Now You See It, Now You Don't: Free Air Time For Political Candidates?

Co-Written by Brian Wong

What started with a roar in the President's State of the Union address has settled down to background noise as the controversy over free air time for political candidates continues. Here is a chronology of recent events in this ongoing saga.

In calling for Congress to pass campaign finance reform in his January 27, 1998 State of the Union address, President Clinton said, "I will . . . formally request that the Federal Communications Commission act to provide free or reduced-cost time for candidates who observe spending limits voluntarily."

The next day FCC Chairman William Kennard proclaimed that the FCC has authority to require free time for candidates, and stated that a rulemaking on the subject likely would be considered by the FCC in March. Two other Commissioners, Susan Ness and Gloria Tristani, who like Kennard are Democrats, supported a rulemaking on free or reduced-cost air time. But the two Republican Commissioners, Michael Powell and Harold Furchtgott-Roth, disagreed, stating that Congress has the sole authority to require free or reduced-cost air time.

On February 5, 1998, President Clinton wrote to Chairman Kennard instructing the FCC "to develop policies, as soon as possible, which ensure that broadcasters provide free and discounted air time for candidates to educate voters." On February 19, 1998, Chairman Kennard issued a statement setting forth his "preliminary view that the Commission has authority to act in this area under the public interest standard governing license renewals set forth in Section 309(k)(1)(A) of the Communications Act" consistent with longstanding Commission and judicial precedent.1 The statement also concluded that two statutory provisions addressing broadcasters' obligations to political candidates had not created a legislative scheme precluding further agency action under 47 U.S.C. 309.2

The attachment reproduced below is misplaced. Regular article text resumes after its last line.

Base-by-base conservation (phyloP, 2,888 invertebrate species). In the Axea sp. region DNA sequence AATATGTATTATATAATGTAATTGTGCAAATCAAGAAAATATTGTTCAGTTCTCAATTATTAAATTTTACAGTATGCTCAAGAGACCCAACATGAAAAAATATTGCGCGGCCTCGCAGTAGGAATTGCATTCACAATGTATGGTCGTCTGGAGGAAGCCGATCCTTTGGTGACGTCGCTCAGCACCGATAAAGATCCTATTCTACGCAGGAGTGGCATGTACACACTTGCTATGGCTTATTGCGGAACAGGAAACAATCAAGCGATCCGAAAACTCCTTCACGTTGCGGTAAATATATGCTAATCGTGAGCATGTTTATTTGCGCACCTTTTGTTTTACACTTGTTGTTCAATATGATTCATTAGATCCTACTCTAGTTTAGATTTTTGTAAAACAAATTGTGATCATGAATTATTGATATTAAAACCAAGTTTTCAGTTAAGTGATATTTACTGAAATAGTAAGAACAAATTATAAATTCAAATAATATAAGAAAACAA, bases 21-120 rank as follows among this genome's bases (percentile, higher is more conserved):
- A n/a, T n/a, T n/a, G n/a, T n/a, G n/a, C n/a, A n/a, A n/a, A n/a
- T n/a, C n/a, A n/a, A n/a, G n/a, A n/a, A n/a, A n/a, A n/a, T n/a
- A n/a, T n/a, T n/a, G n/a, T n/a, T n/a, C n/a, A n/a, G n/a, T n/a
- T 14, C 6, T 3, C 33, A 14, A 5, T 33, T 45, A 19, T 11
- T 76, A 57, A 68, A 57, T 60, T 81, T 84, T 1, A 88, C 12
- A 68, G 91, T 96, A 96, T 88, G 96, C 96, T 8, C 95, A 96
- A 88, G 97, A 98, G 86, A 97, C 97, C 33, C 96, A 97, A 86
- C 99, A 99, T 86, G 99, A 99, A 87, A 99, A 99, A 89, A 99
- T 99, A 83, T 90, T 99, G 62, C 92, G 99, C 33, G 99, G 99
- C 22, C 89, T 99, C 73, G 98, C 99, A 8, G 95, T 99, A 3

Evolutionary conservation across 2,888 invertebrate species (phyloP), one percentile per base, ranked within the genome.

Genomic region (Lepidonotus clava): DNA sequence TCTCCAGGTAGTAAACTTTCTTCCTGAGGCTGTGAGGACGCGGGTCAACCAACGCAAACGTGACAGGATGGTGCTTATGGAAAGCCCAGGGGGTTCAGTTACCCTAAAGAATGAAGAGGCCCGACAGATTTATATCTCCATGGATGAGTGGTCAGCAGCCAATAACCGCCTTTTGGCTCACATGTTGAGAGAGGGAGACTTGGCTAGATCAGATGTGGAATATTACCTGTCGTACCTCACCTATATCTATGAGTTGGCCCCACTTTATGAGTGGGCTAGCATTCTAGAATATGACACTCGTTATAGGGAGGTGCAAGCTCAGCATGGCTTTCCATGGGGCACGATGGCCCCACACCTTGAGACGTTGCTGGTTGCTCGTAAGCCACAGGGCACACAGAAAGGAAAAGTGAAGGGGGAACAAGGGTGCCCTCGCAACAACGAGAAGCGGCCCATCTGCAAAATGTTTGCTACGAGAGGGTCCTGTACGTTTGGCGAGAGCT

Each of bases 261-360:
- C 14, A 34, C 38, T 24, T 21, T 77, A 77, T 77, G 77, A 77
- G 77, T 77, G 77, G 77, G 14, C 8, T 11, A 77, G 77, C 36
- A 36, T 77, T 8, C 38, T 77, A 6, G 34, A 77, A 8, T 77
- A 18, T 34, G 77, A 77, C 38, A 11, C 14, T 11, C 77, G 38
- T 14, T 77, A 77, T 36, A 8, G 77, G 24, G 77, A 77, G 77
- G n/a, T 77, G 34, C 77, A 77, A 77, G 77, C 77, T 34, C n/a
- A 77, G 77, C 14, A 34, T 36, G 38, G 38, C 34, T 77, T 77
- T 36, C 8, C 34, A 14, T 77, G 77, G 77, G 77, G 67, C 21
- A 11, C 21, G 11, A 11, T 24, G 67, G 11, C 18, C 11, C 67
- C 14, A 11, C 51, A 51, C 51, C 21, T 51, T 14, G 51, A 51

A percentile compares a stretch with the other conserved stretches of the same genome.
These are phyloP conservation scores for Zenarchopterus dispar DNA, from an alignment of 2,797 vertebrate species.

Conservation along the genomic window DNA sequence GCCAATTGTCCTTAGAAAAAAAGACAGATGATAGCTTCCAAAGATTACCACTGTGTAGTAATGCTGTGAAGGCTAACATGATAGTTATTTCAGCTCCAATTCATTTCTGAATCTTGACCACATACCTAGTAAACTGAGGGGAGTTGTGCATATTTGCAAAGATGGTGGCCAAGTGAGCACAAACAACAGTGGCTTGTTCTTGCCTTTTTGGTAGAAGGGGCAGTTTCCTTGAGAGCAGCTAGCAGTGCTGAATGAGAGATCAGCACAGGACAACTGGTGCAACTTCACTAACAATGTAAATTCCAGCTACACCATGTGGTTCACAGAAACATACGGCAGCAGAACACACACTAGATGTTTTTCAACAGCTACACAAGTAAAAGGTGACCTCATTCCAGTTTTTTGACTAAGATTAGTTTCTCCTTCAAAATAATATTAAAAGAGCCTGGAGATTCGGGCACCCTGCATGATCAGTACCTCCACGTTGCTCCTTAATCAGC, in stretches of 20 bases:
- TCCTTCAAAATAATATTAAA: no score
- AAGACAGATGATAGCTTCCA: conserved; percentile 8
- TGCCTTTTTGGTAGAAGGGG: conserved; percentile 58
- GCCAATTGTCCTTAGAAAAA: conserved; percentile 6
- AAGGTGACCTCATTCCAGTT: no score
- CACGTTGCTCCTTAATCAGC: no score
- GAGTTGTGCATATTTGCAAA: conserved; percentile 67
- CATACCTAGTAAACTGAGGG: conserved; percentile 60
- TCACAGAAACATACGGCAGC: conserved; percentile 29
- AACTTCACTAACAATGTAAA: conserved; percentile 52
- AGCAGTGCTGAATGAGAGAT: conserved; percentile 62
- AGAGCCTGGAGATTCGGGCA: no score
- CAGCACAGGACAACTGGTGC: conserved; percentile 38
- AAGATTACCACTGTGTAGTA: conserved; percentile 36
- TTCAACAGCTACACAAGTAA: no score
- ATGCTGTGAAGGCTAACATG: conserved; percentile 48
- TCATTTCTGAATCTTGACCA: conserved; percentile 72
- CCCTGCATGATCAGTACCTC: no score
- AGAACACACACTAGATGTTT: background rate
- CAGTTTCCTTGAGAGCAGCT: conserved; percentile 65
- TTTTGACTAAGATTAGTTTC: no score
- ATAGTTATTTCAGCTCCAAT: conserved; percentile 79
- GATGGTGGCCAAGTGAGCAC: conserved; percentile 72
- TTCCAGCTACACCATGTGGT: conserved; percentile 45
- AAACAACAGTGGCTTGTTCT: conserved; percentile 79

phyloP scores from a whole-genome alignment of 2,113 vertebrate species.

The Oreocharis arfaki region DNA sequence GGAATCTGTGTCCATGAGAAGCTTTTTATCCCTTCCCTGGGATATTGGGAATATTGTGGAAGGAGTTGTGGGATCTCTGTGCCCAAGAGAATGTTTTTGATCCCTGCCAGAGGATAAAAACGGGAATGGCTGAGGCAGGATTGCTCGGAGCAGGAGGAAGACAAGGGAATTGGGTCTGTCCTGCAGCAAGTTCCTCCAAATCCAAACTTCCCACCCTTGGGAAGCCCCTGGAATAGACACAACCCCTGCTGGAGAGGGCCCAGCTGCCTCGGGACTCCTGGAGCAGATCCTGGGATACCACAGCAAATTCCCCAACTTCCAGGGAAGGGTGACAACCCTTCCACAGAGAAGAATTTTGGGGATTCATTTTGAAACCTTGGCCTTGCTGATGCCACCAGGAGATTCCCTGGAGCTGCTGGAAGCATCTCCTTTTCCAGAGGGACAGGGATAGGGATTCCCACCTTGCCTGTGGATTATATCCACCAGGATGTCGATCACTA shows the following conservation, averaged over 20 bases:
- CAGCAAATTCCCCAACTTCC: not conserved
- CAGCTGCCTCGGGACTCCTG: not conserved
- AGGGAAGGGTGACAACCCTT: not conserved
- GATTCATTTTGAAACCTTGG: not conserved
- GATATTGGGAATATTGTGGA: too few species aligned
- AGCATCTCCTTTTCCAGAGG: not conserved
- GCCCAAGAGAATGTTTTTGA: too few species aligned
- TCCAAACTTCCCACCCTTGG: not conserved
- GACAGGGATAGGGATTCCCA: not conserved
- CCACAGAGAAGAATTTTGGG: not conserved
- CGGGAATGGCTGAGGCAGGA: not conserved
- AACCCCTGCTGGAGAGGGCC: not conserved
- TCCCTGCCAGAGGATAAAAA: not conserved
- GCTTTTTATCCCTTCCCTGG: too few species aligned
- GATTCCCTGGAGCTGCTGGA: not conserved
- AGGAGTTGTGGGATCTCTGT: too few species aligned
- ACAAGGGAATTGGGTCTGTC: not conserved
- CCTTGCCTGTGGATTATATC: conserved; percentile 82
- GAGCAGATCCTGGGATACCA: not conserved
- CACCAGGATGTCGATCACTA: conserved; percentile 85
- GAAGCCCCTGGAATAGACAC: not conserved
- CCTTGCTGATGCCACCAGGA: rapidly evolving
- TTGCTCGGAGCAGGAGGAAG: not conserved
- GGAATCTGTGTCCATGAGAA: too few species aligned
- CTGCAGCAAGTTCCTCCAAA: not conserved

Members of Congress jumped into the fray, with Representative John Dingell (D-Michigan) leading the criticism of the FCC and its asserted lack of authority to act in the matter, and Representative W.J. (Billy) Tauzin (R-Louisiana) introducing a bill to prevent the FCC from requiring free air time. Senators John McCain (R-Arizona) and Conrad Burns (R-Montana) planned to introduce a provision in a supplemental appropriations bill that would ban the FCC from using funds to create and enforce a rule requiring free air time, but the Senate Appropriations Committee decided not to include the provision when President Clinton threatened to veto the bill. Senators McCain and Burns plan to introduce a similar provision in another bill, and Senator S. Trent Lott (R-Mississippi) and Don Nickles (R-Oklahoma) have introduced bills prohibiting a free time requirement.

Finally, at a Senate Appropriations Subcommittee hearing, Senators directly challenged Chairman Kennard's proposals. Appropriations Committee Chairman Ted Stevens (R-Alaska) went so far as to suggest that the FCC should be abolished. While at first he resisted the pressure not to act, Chairman Kennard accepted a compromise. He pledged not to conduct a rulemaking on the issue unless there was a sufficient show of Congressional intent. Instead, he suggested that...

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